The Pursuit of Life and Style

Earlier this week Amy and I watched an episode of Seinfeld where Elaine’s boss, Mr. Pitt, becomes so obsessed with a 3-D art print that he can’t stop staring at it and nearly loses his mind. I can relate in two ways: First, I always had the hardest time finding the hidden pictures in 3D prints, and second, it’s so easy to get caught up staring—metaphorically speaking—that we forget to live the life that’s in front of us.

“Lifestyle.” It’s a fascinating compound word! As best I can tell, the first time someone squished “life” and “style” together was about 100 years ago, which would make sense: For most of human history, the overwhelming majority of humans could not have conceived of the idea of those two words meaning anything together. But as more people began to have their needs met and then some, beauty and style became more accessible in more personal ways. In 2023, “lifestyle” is not only ubiquitous, it’s paramount. 

In my experience, the greater the difference between “means and needs”–our income vs. our expenses—the more “lifestyle” becomes “lifestyle.” The further we get from the forced boundaries of limited means, the further subjective moors of style and perception seem to drag us away from a grounded life. At the extremes this is how you get people like Elon Musk and Sam Bankman-Fried lighting billions of dollars on fire through self-sabotage or fraud, but closer to home it’s how you and I become house-rich and cash poor, or overly stressed in jobs we don’t like to support a lifestyle we feel trapped in, or generally discontent and remote from the present. It’s like we’re caught staring at a 3D art print, just hoping something will jump out at us.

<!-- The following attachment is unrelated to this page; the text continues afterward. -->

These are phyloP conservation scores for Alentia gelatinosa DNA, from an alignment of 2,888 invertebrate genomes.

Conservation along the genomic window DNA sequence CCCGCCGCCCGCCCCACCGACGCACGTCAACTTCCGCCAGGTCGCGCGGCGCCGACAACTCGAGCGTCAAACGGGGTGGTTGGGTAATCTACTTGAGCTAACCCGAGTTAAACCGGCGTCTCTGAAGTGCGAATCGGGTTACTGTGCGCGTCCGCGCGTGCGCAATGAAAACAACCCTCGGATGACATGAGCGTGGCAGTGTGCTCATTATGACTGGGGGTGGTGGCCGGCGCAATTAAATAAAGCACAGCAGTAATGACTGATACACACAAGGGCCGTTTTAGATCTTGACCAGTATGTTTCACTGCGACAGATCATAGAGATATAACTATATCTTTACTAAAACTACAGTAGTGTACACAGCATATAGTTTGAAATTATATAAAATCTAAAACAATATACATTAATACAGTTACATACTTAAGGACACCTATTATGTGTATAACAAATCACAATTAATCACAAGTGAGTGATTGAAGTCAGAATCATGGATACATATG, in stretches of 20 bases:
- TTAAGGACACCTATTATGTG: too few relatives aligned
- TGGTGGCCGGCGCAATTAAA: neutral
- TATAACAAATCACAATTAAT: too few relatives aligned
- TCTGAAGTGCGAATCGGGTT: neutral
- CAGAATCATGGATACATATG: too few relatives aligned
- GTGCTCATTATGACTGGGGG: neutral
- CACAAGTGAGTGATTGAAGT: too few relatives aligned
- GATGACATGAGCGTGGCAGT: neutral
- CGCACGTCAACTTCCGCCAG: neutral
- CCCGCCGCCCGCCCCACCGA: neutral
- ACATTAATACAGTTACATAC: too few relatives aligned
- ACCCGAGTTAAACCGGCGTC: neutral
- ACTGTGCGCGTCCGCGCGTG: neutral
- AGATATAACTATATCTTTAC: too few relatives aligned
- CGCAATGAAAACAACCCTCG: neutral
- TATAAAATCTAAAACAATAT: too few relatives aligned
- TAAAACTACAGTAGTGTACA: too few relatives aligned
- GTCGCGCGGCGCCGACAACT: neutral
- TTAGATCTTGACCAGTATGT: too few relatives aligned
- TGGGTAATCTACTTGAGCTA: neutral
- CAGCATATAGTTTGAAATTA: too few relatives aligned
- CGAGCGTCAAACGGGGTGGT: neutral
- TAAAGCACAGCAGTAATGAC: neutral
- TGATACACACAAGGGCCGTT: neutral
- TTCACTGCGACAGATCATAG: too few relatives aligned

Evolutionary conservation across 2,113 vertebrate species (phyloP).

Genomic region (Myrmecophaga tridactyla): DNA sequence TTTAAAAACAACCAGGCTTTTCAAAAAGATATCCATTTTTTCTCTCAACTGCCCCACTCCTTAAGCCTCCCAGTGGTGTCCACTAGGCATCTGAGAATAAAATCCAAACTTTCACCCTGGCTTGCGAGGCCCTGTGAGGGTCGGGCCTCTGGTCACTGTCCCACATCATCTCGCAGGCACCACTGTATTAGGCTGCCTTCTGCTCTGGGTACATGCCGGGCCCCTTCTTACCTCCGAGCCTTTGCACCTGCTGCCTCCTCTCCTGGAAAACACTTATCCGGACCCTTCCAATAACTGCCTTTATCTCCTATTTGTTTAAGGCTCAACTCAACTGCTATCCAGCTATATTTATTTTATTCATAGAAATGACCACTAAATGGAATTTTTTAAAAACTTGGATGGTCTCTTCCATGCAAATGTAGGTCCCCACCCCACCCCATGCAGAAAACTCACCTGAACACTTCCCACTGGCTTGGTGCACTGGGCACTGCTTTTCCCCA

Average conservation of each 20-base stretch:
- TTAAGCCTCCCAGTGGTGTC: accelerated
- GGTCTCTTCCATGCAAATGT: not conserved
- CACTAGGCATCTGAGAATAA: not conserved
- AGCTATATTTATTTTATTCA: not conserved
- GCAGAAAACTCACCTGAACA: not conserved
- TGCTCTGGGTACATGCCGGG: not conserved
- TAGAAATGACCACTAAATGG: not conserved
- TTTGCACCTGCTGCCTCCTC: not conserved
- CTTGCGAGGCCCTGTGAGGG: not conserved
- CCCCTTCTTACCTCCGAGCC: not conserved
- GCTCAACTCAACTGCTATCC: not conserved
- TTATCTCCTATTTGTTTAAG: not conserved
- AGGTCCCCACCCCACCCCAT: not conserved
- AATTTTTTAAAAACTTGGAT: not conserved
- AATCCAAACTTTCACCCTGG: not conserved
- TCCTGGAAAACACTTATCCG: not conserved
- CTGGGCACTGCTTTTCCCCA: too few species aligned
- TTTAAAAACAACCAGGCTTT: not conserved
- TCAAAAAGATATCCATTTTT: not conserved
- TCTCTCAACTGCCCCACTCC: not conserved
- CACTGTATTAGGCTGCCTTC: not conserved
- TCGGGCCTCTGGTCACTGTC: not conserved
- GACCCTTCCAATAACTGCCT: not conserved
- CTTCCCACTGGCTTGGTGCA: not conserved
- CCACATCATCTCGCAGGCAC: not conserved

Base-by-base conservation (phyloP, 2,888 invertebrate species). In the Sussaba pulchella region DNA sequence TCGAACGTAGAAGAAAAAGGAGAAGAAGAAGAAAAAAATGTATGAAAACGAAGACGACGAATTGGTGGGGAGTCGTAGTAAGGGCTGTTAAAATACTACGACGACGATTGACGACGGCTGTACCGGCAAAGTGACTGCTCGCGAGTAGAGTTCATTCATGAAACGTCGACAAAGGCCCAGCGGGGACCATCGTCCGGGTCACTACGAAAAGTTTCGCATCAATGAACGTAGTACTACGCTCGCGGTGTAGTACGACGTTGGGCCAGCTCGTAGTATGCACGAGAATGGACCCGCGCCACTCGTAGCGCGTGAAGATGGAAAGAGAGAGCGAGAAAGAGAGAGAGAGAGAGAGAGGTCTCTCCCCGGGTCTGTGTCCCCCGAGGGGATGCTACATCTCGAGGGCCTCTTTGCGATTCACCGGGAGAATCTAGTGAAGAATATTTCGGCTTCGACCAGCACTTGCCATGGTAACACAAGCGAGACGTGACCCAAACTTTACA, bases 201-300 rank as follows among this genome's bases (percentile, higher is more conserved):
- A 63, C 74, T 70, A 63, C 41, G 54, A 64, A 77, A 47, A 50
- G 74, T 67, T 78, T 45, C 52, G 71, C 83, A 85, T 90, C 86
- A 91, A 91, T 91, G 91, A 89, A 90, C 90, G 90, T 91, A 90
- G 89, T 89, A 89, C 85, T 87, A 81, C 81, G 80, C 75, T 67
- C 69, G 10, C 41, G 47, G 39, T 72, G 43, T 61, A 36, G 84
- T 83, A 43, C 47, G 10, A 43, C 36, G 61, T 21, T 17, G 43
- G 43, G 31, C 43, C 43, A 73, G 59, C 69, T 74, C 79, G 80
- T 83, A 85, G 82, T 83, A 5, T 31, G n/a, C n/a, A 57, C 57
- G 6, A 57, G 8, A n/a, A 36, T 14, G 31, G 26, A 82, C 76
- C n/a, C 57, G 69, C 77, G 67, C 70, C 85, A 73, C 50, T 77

But what if style came to mean something deeper than the aesthetic story we want our house, cars, and clothes to tell? After all, “style” comes from the Latin stilus, which was a tool for writing. What if our style was less dictated to us and more written by us, less a burdensome moving goalpost and more a gift that we give to the people around us? What if our style was hospitality, generosity, and sacrifice rather than power, connections, and appetite?

There are many, many things we can accomplish by planning and investing well. But if we do those things just so that we can more fully attain a lifestyle that is spoon-fed to us rather than one we write from our own convictions, then I’m not at all sure what the point is. I am sure that if we choose the latter, we will live well, and that’s what I want for our clients and ourselves.

Jared Korver
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A product of small-town North Carolina (Carthage, to be exact), I’m proudly married to my best friend and co-adventurer, Amy. Together, we have two sons–Miles and Charlie–and could more or less start a library from our home. I love being outside, can’t read enough, am in the habit of writing haikus, and find food and coffee to be among life’s greatest treasures.